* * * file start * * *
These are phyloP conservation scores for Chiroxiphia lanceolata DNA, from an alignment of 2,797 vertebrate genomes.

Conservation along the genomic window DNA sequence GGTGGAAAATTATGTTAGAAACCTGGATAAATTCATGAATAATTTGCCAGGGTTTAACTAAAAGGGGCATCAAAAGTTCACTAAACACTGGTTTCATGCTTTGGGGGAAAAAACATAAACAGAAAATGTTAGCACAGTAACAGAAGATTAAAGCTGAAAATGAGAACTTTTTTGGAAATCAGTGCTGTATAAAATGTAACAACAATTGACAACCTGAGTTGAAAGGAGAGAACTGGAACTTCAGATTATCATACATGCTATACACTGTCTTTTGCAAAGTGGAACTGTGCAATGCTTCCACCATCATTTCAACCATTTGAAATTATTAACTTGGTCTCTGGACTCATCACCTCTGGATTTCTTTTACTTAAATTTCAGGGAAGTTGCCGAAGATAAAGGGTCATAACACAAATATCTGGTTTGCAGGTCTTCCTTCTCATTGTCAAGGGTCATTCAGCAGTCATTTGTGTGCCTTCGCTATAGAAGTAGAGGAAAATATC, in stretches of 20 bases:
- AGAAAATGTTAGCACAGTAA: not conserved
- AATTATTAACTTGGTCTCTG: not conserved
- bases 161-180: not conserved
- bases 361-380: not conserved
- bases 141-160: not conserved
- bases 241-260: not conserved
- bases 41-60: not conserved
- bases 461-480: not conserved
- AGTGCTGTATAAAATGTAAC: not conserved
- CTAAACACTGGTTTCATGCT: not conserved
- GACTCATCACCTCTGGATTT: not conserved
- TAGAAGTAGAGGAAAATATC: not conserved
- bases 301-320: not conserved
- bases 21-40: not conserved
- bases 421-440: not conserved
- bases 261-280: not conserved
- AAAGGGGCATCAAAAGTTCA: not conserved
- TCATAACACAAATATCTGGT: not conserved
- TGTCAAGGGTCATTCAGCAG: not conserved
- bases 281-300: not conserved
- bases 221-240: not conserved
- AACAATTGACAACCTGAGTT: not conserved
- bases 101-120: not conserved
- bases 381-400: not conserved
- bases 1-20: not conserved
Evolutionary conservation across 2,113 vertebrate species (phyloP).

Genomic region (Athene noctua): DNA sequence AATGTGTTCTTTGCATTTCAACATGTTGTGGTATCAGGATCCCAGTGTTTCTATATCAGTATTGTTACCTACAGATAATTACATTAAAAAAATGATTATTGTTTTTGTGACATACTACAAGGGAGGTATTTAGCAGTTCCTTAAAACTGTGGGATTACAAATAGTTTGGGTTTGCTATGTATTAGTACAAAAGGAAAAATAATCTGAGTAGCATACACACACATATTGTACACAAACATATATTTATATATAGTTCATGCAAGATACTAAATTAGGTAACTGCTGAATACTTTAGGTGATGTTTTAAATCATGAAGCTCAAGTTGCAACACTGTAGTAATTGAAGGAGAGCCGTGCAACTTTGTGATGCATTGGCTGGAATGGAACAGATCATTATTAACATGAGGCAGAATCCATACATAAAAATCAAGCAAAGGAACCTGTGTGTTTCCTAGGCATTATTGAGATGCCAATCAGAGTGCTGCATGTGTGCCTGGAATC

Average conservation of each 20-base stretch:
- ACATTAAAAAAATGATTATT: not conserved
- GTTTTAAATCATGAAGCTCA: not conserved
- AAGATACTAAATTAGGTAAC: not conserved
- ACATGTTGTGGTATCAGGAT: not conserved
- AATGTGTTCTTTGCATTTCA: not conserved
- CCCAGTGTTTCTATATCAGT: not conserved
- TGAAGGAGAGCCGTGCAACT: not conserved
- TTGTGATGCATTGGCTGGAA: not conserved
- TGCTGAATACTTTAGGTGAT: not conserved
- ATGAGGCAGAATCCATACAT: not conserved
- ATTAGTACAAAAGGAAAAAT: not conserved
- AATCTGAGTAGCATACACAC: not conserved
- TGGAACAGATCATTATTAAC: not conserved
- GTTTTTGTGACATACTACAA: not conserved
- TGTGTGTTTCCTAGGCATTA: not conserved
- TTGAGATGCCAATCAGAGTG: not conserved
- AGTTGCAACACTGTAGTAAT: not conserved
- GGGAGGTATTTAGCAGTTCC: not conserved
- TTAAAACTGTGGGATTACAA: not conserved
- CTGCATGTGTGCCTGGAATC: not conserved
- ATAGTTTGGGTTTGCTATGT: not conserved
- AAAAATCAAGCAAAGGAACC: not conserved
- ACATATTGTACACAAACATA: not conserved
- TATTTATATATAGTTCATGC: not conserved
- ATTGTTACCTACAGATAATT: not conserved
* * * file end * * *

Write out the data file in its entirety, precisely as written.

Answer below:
These are phyloP conservation scores for Chiroxiphia lanceolata DNA, from an alignment of 2,797 vertebrate genomes.

Conservation along the genomic window DNA sequence GGTGGAAAATTATGTTAGAAACCTGGATAAATTCATGAATAATTTGCCAGGGTTTAACTAAAAGGGGCATCAAAAGTTCACTAAACACTGGTTTCATGCTTTGGGGGAAAAAACATAAACAGAAAATGTTAGCACAGTAACAGAAGATTAAAGCTGAAAATGAGAACTTTTTTGGAAATCAGTGCTGTATAAAATGTAACAACAATTGACAACCTGAGTTGAAAGGAGAGAACTGGAACTTCAGATTATCATACATGCTATACACTGTCTTTTGCAAAGTGGAACTGTGCAATGCTTCCACCATCATTTCAACCATTTGAAATTATTAACTTGGTCTCTGGACTCATCACCTCTGGATTTCTTTTACTTAAATTTCAGGGAAGTTGCCGAAGATAAAGGGTCATAACACAAATATCTGGTTTGCAGGTCTTCCTTCTCATTGTCAAGGGTCATTCAGCAGTCATTTGTGTGCCTTCGCTATAGAAGTAGAGGAAAATATC, in stretches of 20 bases:
- AGAAAATGTTAGCACAGTAA: not conserved
- AATTATTAACTTGGTCTCTG: not conserved
- bases 161-180: not conserved
- bases 361-380: not conserved
- bases 141-160: not conserved
- bases 241-260: not conserved
- bases 41-60: not conserved
- bases 461-480: not conserved
- AGTGCTGTATAAAATGTAAC: not conserved
- CTAAACACTGGTTTCATGCT: not conserved
- GACTCATCACCTCTGGATTT: not conserved
- TAGAAGTAGAGGAAAATATC: not conserved
- bases 301-320: not conserved
- bases 21-40: not conserved
- bases 421-440: not conserved
- bases 261-280: not conserved
- AAAGGGGCATCAAAAGTTCA: not conserved
- TCATAACACAAATATCTGGT: not conserved
- TGTCAAGGGTCATTCAGCAG: not conserved
- bases 281-300: not conserved
- bases 221-240: not conserved
- AACAATTGACAACCTGAGTT: not conserved
- bases 101-120: not conserved
- bases 381-400: not conserved
- bases 1-20: not conserved
Evolutionary conservation across 2,113 vertebrate species (phyloP).

Genomic region (Athene noctua): DNA sequence AATGTGTTCTTTGCATTTCAACATGTTGTGGTATCAGGATCCCAGTGTTTCTATATCAGTATTGTTACCTACAGATAATTACATTAAAAAAATGATTATTGTTTTTGTGACATACTACAAGGGAGGTATTTAGCAGTTCCTTAAAACTGTGGGATTACAAATAGTTTGGGTTTGCTATGTATTAGTACAAAAGGAAAAATAATCTGAGTAGCATACACACACATATTGTACACAAACATATATTTATATATAGTTCATGCAAGATACTAAATTAGGTAACTGCTGAATACTTTAGGTGATGTTTTAAATCATGAAGCTCAAGTTGCAACACTGTAGTAATTGAAGGAGAGCCGTGCAACTTTGTGATGCATTGGCTGGAATGGAACAGATCATTATTAACATGAGGCAGAATCCATACATAAAAATCAAGCAAAGGAACCTGTGTGTTTCCTAGGCATTATTGAGATGCCAATCAGAGTGCTGCATGTGTGCCTGGAATC

Average conservation of each 20-base stretch:
- ACATTAAAAAAATGATTATT: not conserved
- GTTTTAAATCATGAAGCTCA: not conserved
- AAGATACTAAATTAGGTAAC: not conserved
- ACATGTTGTGGTATCAGGAT: not conserved
- AATGTGTTCTTTGCATTTCA: not conserved
- CCCAGTGTTTCTATATCAGT: not conserved
- TGAAGGAGAGCCGTGCAACT: not conserved
- TTGTGATGCATTGGCTGGAA: not conserved
- TGCTGAATACTTTAGGTGAT: not conserved
- ATGAGGCAGAATCCATACAT: not conserved
- ATTAGTACAAAAGGAAAAAT: not conserved
- AATCTGAGTAGCATACACAC: not conserved
- TGGAACAGATCATTATTAAC: not conserved
- GTTTTTGTGACATACTACAA: not conserved
- TGTGTGTTTCCTAGGCATTA: not conserved
- TTGAGATGCCAATCAGAGTG: not conserved
- AGTTGCAACACTGTAGTAAT: not conserved
- GGGAGGTATTTAGCAGTTCC: not conserved
- TTAAAACTGTGGGATTACAA: not conserved
- CTGCATGTGTGCCTGGAATC: not conserved
- ATAGTTTGGGTTTGCTATGT: not conserved
- AAAAATCAAGCAAAGGAACC: not conserved
- ACATATTGTACACAAACATA: not conserved
- TATTTATATATAGTTCATGC: not conserved
- ATTGTTACCTACAGATAATT: not conserved